- Also from Dutton, the arbitration hearing between the Mariners and Tom Wilhelmsen will take place on Friday. The reliever is one of just three remaining players with outstanding arb cases, as per the MLBTR Arbitration Tracker. Wilhelmsen is looking for $2.2MM for his 2015 contract while Seattle has countered with a $1.4MM offer.
The Blue Jays and Indians appear not to be involved with any of the three best remaining relievers — righties Francisco Rodriguez, Rafael Soriano, and Joba Chamberlain — according to ESPN.com’s Jim Bowden (Insider link). Other theoretically plausible landing spots seem fairly dried up as well, he notes in assessing the most likely remaining suitors.
Here are a few more pitching notes:
- Mariners GM Jack Zduriencik says that the club spoke with lefty reliever Joe Beimel but that a deal could not be reached, Shannon Drayer of 710 ESPN tweets. Beimel had a nice rebound campaign last year in Seattle, and is one of the few southpaws left on the market.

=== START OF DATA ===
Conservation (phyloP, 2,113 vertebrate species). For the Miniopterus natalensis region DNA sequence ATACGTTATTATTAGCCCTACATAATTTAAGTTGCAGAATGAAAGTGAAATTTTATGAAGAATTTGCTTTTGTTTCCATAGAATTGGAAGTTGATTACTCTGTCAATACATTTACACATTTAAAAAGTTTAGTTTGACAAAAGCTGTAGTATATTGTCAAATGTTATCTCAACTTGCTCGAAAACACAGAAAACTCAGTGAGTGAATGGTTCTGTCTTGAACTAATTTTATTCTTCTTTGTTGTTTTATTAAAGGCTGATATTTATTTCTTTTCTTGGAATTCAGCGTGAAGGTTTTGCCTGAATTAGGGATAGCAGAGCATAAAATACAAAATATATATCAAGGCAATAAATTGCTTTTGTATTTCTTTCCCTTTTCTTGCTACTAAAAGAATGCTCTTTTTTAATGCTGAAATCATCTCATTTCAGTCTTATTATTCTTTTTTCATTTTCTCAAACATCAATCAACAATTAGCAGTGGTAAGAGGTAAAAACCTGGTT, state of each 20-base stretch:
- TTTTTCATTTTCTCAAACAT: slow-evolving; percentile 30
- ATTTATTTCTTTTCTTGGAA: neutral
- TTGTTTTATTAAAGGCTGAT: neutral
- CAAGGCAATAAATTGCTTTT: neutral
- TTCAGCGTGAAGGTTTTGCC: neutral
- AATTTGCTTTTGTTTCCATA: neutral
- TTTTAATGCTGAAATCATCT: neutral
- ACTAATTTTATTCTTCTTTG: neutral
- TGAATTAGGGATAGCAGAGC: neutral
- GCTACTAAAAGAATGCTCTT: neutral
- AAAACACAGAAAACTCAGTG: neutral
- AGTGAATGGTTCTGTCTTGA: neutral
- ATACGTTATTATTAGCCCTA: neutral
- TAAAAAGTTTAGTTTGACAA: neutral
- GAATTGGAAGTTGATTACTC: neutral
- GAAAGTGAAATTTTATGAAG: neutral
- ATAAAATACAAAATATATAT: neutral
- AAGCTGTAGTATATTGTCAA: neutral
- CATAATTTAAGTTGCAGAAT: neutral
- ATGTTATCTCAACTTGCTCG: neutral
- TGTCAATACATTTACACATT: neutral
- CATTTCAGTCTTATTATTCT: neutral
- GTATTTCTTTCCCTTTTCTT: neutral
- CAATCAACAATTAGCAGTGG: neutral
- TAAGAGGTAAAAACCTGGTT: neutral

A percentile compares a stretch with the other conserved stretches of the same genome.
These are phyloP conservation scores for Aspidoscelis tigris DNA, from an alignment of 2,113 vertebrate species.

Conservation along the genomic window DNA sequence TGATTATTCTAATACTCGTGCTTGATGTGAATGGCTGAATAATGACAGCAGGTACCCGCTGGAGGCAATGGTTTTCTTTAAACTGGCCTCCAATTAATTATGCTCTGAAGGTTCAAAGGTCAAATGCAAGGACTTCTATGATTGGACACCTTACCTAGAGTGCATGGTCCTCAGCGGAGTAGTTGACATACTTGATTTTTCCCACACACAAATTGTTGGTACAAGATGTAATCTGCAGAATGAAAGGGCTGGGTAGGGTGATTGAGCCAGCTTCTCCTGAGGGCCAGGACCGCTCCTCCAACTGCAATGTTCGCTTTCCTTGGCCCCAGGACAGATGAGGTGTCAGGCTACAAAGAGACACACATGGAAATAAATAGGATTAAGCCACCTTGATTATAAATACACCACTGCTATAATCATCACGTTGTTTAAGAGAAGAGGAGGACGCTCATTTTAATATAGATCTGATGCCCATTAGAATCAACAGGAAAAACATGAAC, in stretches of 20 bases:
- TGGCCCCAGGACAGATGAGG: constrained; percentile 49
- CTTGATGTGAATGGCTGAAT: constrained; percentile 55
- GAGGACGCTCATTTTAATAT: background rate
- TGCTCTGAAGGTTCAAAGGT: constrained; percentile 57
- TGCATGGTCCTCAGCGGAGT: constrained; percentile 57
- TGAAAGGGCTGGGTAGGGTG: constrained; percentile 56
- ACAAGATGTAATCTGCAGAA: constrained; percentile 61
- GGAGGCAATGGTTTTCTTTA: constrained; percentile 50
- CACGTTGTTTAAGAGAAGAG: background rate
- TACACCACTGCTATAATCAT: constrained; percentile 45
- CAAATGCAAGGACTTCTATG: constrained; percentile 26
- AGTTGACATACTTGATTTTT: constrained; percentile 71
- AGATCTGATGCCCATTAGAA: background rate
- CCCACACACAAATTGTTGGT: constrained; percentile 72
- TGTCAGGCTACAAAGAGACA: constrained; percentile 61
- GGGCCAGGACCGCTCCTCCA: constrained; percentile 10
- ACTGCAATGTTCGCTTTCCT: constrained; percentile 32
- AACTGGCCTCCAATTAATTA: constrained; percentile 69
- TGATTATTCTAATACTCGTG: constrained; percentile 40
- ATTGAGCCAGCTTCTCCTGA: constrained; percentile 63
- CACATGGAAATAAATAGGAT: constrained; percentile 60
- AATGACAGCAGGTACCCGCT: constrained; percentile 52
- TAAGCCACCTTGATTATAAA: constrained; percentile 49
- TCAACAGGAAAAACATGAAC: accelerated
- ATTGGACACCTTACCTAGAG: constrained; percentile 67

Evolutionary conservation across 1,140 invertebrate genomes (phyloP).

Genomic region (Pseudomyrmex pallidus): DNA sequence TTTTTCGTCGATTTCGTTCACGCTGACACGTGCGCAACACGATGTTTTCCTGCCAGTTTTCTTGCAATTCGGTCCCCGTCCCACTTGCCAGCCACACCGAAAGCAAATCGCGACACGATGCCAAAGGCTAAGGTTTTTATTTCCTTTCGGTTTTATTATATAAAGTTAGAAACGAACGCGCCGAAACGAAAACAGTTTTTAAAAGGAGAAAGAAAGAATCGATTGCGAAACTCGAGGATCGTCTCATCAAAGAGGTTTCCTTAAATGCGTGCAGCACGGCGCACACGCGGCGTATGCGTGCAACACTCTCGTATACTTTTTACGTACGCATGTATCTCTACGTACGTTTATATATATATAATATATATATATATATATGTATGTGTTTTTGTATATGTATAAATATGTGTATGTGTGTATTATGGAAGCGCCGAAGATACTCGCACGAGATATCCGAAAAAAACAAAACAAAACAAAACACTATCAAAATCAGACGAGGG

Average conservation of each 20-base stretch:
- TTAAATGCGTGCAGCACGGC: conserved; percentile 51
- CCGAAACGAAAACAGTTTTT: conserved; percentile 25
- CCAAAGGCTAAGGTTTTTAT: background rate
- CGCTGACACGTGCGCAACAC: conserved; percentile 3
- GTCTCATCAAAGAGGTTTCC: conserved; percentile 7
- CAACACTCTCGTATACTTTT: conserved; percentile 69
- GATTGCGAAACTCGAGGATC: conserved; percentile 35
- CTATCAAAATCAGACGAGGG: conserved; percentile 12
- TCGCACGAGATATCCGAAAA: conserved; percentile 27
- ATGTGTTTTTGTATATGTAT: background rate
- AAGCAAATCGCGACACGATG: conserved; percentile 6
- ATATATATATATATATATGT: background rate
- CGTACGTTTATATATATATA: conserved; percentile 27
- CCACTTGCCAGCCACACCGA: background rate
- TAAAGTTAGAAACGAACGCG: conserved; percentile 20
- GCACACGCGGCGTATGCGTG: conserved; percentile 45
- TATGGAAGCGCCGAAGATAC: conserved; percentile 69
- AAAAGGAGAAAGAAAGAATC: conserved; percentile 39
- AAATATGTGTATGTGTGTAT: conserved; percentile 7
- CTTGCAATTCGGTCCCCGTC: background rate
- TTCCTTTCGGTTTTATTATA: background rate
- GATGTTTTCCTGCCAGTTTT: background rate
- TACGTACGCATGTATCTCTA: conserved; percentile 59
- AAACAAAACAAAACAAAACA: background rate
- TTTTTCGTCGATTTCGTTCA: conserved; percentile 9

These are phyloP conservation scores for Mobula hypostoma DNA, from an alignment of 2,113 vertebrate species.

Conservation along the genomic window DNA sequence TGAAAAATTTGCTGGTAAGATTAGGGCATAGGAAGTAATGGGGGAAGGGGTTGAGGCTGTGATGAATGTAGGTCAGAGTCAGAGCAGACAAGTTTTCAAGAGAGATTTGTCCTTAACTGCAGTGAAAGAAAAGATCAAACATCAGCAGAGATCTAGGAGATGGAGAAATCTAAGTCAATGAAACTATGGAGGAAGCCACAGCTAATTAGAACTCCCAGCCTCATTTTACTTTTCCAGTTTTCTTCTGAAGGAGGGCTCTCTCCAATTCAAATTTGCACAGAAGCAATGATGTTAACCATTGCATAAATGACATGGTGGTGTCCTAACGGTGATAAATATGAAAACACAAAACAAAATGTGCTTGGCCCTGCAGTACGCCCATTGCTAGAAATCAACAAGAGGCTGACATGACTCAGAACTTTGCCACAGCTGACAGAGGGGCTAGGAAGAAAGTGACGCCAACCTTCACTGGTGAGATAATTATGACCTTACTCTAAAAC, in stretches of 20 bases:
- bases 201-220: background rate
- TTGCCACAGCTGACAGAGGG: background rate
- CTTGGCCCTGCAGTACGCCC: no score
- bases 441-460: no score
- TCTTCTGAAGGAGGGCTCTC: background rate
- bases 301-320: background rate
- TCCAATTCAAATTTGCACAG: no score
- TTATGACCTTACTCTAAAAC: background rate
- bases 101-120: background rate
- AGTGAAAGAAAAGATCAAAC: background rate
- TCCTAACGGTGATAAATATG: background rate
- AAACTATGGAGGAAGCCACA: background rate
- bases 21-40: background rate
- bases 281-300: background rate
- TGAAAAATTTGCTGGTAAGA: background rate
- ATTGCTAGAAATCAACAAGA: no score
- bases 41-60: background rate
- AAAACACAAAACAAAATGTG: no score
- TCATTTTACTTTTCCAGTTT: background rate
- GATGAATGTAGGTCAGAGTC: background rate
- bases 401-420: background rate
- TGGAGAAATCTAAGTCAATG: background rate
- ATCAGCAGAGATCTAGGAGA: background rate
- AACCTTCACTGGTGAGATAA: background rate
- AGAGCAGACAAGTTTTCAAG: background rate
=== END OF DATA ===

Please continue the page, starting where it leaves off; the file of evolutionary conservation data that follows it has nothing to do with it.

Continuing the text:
- The Mets will not be dealing away any pitchers unless circumstances change, Marc Carig of Newsday reports (Twitter links). Dillon Gee generated the most discussion, but New York never found an offer it liked and its prospective trade partners went with other options.
- We checked in earlier this evening on K-Rod and lefty Phil Coke, each of whom has received some interest from the Marlins. Within that post, we noted a report from Ben Nicholson-Smith of Sportsnet.ca (via Twitter) indicating that Coke still has hope of landing a big league pact.
- Marcus Stroman of the Blue Jays is likely not going anywhere any time soon, but I can’t help but link to this interesting piece from Jeff Sullivan of Fangraphs, who explains that Stroman’s arsenal of pitches looks like it was assembled from amongst the best offerings of some of the very best arms in the game.
Recent Brewers signee Neal Cotts tells Tom Haudricourt of the Milwaukee Journal-Sentinel that he came close to hanging up his spikes before the Rangers offered him a deal for the 2013 season. After two fairly productive seasons in Texas, Cotts chose Milwaukee in part due to proximity to his home in Chicago.